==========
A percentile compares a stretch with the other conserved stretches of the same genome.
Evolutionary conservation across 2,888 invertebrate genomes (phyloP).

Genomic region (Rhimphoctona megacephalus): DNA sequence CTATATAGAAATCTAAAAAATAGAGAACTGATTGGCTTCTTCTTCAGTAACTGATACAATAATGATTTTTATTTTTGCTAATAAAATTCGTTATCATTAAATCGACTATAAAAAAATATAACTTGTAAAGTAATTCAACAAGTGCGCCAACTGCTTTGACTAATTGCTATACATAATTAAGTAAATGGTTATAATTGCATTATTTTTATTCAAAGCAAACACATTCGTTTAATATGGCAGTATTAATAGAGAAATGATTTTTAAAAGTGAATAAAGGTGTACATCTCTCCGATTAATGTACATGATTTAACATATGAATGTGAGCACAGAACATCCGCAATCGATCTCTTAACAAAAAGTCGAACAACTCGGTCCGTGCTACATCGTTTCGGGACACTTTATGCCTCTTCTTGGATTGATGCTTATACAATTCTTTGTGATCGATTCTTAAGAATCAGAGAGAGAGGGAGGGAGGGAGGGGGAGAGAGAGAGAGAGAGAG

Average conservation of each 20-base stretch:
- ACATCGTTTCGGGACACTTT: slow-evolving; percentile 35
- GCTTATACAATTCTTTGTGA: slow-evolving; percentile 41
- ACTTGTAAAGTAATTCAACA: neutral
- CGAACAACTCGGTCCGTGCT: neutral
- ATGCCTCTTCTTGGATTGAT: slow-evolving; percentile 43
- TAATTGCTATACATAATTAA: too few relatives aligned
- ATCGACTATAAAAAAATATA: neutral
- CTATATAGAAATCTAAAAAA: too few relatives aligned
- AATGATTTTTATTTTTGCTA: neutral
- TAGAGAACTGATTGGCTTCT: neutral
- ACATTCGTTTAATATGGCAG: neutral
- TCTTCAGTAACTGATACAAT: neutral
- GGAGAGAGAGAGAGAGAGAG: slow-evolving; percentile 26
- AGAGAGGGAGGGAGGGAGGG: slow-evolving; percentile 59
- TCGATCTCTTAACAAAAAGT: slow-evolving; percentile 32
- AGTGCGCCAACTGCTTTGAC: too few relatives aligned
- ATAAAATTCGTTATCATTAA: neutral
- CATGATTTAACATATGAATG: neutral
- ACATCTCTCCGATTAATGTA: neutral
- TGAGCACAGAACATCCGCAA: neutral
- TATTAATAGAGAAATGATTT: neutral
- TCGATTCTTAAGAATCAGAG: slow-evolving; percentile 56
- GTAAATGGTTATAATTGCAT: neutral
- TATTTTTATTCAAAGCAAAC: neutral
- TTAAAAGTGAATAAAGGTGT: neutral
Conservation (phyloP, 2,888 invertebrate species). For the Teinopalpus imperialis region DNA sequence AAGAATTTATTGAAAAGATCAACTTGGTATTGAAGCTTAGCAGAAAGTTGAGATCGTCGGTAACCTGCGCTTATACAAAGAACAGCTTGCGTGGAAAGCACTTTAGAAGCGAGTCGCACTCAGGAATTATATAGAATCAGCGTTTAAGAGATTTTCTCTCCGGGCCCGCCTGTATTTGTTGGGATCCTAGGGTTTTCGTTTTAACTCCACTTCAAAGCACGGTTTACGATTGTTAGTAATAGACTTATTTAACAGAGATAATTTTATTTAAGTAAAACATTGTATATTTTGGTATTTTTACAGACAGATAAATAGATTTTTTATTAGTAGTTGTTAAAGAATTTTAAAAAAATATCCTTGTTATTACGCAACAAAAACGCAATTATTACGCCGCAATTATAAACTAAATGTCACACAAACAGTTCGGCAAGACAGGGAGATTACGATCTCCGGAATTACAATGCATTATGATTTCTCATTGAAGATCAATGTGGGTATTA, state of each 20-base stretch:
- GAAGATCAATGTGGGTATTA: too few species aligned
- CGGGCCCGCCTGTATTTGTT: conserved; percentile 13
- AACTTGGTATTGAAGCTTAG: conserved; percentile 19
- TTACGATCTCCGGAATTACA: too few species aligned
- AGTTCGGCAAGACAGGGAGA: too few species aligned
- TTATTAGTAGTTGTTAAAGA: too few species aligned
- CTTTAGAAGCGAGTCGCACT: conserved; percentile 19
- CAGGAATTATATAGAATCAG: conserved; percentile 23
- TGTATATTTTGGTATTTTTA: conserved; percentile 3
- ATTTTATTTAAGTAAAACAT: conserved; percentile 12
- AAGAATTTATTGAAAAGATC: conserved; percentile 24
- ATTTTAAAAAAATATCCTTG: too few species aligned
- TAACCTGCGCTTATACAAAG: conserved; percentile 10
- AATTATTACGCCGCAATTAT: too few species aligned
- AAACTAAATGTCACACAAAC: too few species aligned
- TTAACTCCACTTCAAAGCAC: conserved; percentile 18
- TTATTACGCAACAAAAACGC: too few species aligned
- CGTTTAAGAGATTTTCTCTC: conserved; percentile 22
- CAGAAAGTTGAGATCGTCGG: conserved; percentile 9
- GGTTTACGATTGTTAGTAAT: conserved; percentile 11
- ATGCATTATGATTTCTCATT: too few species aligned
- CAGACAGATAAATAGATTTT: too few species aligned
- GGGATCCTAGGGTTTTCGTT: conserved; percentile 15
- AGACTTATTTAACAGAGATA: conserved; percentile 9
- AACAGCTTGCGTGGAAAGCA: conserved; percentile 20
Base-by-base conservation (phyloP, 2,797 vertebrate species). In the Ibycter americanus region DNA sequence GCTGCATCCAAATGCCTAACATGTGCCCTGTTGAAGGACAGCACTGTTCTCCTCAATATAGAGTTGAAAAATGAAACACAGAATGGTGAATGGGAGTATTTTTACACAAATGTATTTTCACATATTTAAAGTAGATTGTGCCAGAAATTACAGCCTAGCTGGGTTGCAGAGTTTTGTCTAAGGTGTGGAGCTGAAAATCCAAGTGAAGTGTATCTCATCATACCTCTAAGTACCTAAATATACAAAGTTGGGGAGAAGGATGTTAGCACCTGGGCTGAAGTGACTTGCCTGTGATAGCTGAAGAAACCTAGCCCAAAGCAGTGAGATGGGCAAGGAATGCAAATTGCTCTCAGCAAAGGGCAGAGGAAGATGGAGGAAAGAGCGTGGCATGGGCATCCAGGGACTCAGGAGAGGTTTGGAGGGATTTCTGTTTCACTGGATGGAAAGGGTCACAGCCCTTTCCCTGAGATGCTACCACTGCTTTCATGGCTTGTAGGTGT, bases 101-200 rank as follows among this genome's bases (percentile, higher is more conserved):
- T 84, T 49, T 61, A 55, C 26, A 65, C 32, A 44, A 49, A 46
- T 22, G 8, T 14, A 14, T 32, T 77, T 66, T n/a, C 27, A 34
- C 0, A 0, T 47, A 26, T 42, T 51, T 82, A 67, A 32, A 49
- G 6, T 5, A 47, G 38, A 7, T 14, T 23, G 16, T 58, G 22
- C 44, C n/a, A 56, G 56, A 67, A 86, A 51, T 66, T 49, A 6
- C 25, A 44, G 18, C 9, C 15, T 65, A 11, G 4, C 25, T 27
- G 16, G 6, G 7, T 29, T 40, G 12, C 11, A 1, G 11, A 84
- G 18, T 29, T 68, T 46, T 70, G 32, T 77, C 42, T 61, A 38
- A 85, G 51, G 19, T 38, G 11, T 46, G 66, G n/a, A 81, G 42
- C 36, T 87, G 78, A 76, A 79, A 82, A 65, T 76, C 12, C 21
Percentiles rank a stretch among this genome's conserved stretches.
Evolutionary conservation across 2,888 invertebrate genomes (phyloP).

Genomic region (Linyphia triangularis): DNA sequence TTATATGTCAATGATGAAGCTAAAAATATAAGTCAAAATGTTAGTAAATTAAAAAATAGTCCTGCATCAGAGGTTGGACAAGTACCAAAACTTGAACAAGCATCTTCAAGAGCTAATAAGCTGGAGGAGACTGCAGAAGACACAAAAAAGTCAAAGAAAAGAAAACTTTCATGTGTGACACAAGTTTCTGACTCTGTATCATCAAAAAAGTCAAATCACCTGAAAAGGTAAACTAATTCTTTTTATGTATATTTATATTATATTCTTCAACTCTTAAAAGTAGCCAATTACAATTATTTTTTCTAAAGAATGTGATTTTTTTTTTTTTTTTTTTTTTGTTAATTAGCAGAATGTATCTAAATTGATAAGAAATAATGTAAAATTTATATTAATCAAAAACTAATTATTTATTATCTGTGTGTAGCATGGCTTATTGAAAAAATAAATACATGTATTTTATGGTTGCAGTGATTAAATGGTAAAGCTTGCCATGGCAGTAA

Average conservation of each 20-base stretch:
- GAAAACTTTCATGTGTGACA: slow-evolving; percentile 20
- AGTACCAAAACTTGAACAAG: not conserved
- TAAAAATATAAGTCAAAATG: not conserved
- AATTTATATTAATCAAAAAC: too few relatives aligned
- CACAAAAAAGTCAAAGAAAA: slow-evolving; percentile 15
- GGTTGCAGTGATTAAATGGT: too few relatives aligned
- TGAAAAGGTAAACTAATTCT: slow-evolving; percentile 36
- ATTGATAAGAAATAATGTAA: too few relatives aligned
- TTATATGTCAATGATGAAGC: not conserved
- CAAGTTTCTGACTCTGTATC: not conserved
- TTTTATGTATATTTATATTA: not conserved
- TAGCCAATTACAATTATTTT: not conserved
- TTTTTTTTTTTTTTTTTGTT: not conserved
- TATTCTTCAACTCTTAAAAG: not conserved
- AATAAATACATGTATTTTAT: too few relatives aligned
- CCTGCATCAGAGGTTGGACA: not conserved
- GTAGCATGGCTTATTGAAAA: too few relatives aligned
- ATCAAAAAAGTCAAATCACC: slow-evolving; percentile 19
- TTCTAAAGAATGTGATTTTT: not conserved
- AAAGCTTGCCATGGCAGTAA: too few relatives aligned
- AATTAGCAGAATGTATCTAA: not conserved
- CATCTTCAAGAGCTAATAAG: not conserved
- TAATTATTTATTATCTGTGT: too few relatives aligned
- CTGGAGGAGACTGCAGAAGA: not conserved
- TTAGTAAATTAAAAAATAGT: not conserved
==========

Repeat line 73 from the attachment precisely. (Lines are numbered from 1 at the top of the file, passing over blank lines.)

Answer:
- TAAAAATATAAGTCAAAATG: not conserved